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abstract = "Ende, S.S.W. (2015). Culturing soles on ragworms: Growth and feeding behaviour. PhD thesis, Wageningen University, The Netherlands. Despite the high market demand and intensive research efforts since the 1960s commercial culture of common sole (Solea solea L.) has been unsuccessful. Problems related to availability and price of suitable raw materials (invertebrates) and the low tolerance to crowding have hampered the development of intensive sole culture. Alternative extensive pond cultures systems are currently explored where common sole can graze on natural food. The general aim of this study was to get insight into which factors limit growth of common sole foraging on ragworms in ponds. The results did not show any nutritional effects that may hamper the growth of common sole. At non-limiting conditions, i.e. when fed chopped ragworms and when housed in sediment free tanks, common sole showed higher food intake, higher growth rates and higher nutrient utilization efficiencies than when fed mussels or a formulated diet. The results however suggest that growth in a pond with ragworms was limited by reduced foraging capabilities of common sole. To explore this hypothesis, the effect of prey size, predator size and prey density were tested. Overall, intake of buried ragworms was reduced by more than half in contrast to intake of unburied ragworms. Intake of buried ragworms was reduced regardless of ragworm size or common sole size. Increasing ragworm density only resulted in satiation intake values in smaller common sole. Our results additionally indicate that the presence of common sole hampers ragworm performance in a pond. Ragworms reduced their feeding activities when receiving water from tanks which contained common sole and ragworms, i.e. when common sole could graze on ragworms. Results from this PhD study suggest that the growth of common sole in ponds is not limited by nutritional but by their foraging abilities. However, the results of this study are too incomplete to fully predict growth performance of common sole in a pond. Factors such as temperature, oxygen supply or feeding activity need to be investigated to make comprehensive growth predictions.  ",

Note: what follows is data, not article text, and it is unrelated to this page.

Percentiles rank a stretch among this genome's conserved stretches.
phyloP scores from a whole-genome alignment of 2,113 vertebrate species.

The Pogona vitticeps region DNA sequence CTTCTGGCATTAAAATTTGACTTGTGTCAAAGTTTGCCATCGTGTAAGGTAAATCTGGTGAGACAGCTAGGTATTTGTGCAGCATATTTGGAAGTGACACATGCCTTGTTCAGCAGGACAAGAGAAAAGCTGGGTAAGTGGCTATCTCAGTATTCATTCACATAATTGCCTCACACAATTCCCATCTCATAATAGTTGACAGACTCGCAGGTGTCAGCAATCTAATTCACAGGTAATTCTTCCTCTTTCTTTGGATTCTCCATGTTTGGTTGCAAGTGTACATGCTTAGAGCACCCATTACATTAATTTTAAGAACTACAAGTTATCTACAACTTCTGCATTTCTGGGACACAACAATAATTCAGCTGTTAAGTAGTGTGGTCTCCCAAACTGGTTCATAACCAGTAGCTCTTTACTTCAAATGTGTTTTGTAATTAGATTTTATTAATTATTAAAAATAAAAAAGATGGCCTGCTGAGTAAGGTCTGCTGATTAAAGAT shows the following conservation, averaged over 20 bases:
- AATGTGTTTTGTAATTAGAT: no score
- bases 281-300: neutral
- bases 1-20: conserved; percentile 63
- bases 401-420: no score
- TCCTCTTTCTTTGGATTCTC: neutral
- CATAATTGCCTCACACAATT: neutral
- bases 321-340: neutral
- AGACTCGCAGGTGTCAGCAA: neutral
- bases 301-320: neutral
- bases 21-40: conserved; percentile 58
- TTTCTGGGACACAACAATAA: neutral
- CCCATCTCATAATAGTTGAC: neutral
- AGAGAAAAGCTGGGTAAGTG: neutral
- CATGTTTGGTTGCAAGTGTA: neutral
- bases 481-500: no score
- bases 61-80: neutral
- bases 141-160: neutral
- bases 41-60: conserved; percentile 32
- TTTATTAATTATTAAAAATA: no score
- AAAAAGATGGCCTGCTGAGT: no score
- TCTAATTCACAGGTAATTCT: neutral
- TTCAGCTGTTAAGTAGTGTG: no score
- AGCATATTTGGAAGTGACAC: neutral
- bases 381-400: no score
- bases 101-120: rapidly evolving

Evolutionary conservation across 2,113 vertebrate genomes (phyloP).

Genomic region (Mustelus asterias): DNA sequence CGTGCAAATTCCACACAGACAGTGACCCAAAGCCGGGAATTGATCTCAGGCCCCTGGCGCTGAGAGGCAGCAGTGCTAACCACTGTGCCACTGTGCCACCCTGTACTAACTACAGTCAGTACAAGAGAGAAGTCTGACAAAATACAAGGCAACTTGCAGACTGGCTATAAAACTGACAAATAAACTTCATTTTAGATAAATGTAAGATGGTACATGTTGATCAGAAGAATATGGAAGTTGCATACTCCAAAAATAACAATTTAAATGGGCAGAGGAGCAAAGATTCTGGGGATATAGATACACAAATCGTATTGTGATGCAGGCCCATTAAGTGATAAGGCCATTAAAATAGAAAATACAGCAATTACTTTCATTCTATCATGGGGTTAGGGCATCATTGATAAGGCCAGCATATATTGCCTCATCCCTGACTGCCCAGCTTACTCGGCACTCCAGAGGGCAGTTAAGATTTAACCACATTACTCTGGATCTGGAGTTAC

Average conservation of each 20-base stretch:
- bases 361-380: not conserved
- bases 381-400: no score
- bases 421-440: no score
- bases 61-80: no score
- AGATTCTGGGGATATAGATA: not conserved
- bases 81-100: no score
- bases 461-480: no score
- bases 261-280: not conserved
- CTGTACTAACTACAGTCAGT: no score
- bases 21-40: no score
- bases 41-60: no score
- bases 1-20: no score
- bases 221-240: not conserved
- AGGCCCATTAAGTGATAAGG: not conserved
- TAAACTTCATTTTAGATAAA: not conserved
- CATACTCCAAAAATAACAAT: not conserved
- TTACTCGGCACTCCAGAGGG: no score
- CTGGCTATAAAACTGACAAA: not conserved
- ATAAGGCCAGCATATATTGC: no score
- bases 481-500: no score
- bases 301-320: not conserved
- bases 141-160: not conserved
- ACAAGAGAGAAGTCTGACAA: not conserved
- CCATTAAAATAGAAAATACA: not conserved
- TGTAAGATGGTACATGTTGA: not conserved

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Ende, SSW 2015, 'Culturing soles on ragworms: growth and feeding behaviour', Doctor of Philosophy, Wageningen University, Wageningen.

Culturing soles on ragworms: growth and feeding behaviour. / Ende, S.S.W.

Wageningen : Wageningen University, 2015. 128 p.

Research output: Thesisinternal PhD, WUAcademic

TY - THES

T1 - Culturing soles on ragworms: growth and feeding behaviour

AU - Ende, S.S.W.

N1 - WU thesis 6206

PY - 2015

Y1 - 2015